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Il Potere e la Grazia: I Santi Patroni d’Europa

Power and Grace: Patron Saints of Europe

Leonardo's John the Baptist

The Palazzo Venezia has had an art exhibit running this month displaying various art forms depicting various saints of Europe, including on loan from the Louvre Leonardo da Vinci’s John the Baptist. A small group of us from the Lay Centre decided to go on the penultimate night of the exhibit, which was free and open until midnight.

The display was organized into rooms depicting the progression of sainthood around the needs of the times and the kind of saints honored, starting with biblical figures, then martyrs, monastics, confessors, theologian-bishops, founders of orders, the ‘military saints’ (George, Michael, etc), royalty, and those martyred in the struggles of church (grace) and state (power), such as Jean d’Arc or Thomas More.

The art chosen focused on those who were patron saints of the nations of Europe, and from a variety of media: icons, stained glass, sculpture, carving, oil on canvas, illuminated manuscripts, even old black and white films.

Madonna with Catherine of Siena, Rose of Lima, and Agnes of Montepulciano (Giambattista Tiepolo)

Did you know that Europe, as a continent, has six patron saints? Three male and three female, three from the first millennium and three from the second: Benedict of Norcia, Cyril and Methodius of Thessalonica, Birgitta of Sweden, Caterina of Siena, and Teresa Benedicta of the Cross (Edith Stein). Each nation then has its own patron saint(s) – some with as many as 10!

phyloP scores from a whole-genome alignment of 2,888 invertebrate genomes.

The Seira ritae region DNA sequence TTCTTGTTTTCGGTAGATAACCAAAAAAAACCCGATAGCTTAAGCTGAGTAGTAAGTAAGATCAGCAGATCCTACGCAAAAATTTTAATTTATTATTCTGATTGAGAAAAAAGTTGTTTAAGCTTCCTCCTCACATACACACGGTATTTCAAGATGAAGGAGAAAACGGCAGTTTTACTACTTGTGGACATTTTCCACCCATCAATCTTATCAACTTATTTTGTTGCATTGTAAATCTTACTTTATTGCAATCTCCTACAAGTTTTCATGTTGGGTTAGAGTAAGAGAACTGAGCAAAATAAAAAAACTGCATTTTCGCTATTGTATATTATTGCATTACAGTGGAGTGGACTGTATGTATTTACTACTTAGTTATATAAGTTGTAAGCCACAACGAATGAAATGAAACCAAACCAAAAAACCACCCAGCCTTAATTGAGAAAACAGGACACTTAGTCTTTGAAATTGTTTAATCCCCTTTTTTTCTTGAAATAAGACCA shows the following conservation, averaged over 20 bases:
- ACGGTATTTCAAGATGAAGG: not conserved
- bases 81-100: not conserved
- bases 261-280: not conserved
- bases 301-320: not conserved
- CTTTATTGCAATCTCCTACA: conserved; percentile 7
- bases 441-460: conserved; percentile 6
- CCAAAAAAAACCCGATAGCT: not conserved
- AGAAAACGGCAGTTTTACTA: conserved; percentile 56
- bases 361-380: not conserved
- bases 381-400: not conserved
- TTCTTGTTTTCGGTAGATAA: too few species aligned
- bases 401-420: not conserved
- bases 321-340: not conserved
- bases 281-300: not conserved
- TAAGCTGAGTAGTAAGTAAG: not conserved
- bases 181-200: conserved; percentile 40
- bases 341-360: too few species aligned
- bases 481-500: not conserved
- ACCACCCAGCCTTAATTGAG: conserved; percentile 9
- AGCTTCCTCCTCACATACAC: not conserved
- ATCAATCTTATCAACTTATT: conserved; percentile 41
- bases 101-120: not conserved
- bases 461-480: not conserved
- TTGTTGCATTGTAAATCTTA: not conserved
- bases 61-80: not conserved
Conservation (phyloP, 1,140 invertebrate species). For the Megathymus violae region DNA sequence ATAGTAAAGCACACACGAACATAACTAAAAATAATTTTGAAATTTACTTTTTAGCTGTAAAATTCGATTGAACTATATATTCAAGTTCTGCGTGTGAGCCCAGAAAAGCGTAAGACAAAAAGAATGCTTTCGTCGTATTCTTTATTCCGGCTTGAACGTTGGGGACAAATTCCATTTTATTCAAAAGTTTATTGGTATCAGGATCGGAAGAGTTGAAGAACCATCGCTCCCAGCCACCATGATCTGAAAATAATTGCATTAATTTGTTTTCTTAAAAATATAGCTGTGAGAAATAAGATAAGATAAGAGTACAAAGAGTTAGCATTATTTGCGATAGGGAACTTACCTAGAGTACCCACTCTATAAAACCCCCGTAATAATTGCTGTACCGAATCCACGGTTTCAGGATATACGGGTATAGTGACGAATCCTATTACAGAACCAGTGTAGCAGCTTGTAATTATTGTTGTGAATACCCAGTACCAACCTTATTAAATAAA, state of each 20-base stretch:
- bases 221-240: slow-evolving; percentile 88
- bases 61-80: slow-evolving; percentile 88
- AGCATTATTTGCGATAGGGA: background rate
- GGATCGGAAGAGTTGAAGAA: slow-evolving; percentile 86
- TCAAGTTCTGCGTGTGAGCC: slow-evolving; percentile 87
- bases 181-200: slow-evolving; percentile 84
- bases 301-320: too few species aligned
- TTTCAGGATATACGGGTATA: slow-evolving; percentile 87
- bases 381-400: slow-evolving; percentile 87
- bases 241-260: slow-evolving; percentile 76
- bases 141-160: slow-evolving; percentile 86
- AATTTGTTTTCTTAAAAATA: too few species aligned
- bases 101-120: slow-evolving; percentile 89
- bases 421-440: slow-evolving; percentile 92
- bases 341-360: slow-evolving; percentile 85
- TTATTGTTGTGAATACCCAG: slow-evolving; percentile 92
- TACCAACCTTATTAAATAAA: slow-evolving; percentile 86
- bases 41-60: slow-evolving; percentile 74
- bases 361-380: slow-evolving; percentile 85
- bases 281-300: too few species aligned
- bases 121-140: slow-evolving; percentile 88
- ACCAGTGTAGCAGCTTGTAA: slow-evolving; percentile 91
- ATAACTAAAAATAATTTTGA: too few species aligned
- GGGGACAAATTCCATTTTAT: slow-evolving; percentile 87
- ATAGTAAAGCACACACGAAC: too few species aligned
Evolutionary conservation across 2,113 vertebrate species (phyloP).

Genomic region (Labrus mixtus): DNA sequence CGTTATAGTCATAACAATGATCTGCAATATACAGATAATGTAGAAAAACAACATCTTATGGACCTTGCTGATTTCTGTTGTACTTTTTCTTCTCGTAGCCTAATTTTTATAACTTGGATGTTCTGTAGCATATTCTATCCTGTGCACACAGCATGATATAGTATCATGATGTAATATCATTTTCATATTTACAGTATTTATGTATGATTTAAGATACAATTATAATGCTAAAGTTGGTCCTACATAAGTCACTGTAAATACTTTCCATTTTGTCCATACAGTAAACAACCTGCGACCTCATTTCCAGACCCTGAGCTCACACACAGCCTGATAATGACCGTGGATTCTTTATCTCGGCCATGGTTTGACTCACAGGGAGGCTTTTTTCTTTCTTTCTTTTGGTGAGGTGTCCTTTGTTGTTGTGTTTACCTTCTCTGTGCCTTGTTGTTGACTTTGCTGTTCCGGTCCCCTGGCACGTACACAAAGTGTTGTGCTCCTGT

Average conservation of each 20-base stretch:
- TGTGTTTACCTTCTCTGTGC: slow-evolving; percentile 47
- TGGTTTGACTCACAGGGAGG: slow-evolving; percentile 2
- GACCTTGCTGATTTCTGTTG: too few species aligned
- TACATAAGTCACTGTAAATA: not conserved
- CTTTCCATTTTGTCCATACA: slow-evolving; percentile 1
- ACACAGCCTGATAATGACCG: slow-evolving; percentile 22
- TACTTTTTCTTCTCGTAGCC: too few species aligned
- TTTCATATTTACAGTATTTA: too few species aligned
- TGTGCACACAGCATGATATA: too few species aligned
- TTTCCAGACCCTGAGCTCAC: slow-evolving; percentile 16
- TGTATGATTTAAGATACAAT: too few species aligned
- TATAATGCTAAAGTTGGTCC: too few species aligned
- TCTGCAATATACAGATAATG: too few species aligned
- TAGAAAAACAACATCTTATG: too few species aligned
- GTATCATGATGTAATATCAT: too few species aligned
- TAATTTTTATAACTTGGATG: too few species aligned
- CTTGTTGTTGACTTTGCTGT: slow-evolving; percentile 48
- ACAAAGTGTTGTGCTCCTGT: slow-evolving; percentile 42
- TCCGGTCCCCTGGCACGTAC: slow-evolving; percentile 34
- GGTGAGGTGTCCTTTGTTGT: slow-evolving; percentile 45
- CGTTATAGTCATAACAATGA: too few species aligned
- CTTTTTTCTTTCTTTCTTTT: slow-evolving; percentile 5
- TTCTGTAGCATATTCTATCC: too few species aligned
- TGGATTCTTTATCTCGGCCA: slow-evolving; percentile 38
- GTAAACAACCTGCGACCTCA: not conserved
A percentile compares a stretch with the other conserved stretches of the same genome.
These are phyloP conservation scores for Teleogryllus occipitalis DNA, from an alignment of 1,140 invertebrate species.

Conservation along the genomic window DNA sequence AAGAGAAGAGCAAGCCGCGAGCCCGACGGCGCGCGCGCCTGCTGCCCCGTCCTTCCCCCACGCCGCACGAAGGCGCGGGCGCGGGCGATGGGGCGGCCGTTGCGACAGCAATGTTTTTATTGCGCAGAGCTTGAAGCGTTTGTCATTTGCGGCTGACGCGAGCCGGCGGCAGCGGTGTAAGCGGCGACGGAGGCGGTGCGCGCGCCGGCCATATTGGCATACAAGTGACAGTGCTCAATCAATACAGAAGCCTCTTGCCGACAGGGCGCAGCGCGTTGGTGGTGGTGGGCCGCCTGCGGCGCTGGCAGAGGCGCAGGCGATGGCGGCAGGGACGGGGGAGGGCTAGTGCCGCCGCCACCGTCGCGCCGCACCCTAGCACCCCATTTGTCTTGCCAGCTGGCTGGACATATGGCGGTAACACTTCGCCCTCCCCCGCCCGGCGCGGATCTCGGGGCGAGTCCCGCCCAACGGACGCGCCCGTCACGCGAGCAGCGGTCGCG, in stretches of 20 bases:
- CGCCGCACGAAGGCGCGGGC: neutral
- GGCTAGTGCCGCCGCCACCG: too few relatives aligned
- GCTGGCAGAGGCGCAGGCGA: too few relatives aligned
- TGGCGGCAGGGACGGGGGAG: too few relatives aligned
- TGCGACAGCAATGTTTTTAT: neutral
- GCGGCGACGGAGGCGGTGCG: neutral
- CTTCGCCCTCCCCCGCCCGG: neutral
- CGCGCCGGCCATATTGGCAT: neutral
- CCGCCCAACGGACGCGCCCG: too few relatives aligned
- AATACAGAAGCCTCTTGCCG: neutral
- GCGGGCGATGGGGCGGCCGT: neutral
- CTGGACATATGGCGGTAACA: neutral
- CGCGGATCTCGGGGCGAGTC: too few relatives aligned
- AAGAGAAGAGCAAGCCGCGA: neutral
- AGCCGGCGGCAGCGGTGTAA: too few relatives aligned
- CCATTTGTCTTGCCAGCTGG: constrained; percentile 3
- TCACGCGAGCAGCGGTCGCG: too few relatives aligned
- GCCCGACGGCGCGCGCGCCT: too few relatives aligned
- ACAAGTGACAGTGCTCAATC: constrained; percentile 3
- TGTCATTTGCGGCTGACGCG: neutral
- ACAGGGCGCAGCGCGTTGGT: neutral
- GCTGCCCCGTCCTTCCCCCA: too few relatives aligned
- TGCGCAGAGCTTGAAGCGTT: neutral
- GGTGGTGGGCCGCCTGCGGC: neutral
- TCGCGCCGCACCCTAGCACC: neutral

Dimitrios and I finished some time before the others, so we had a chance to discuss the exhibit, the nature of Greece’s concerns with the name chosen by the Former Yugoslav Republic of Macedonia, and apophatic gelato – which prompted a debate about the distinction between that and kataphatic gelato, scholastic gelato, and postmodern gelato. Needless to say we took a detour to La Palma when Kassim, Greg and Karina joined us!  

As it turns out, we were not the only ones who waited till the last weekend to go: Pope Sneaks Out of Vatican to Visit Exhibit



  1. Dennis says:

    Hi. We are finishing up a slide show of our month-long Oct. 2010 visit to Italy.
    Can you explain the “j” at the end of the Pamphilj name? On the internet, I see most references to the family as “Pamphili” with the “i” at the end rather than the “j.”

    As a retired English literature professor, I’m guessing it is similar to the “v” –> “u” change, or the Shakespearean “f” –> “s” (though both were used in Shakespeare).

    Any help here? Thanks!

    • A.J. Boyd says:

      I think it is similar to the f as a final s, the j as an i with flourish, from early16th century. The J does not properly exist in italian as separate from the I, except in borrowed words from English or other languages.

      Although i thought someone had also suggested it used to take the place of a double ii – as with Pompeii/Pompey – but this is all picked up from Italian friends, not linguists per se. Hope it helps!

  2. Dennis says:

    Signor Boyd,

    Hi. Thanks for your reply.

    Further research on the internet supports your answer.. Linguistically, the “j” was sometimes used to indicate the long “i” sound at the end. I interpret that to mean that the family wanted its last name to be pronounced pam-FEEL-eye rather than pam-FEEL-ee. At least that was the best I could make of it!

    Again, thanks for responding. Hope I’ve helped you a little, as well.


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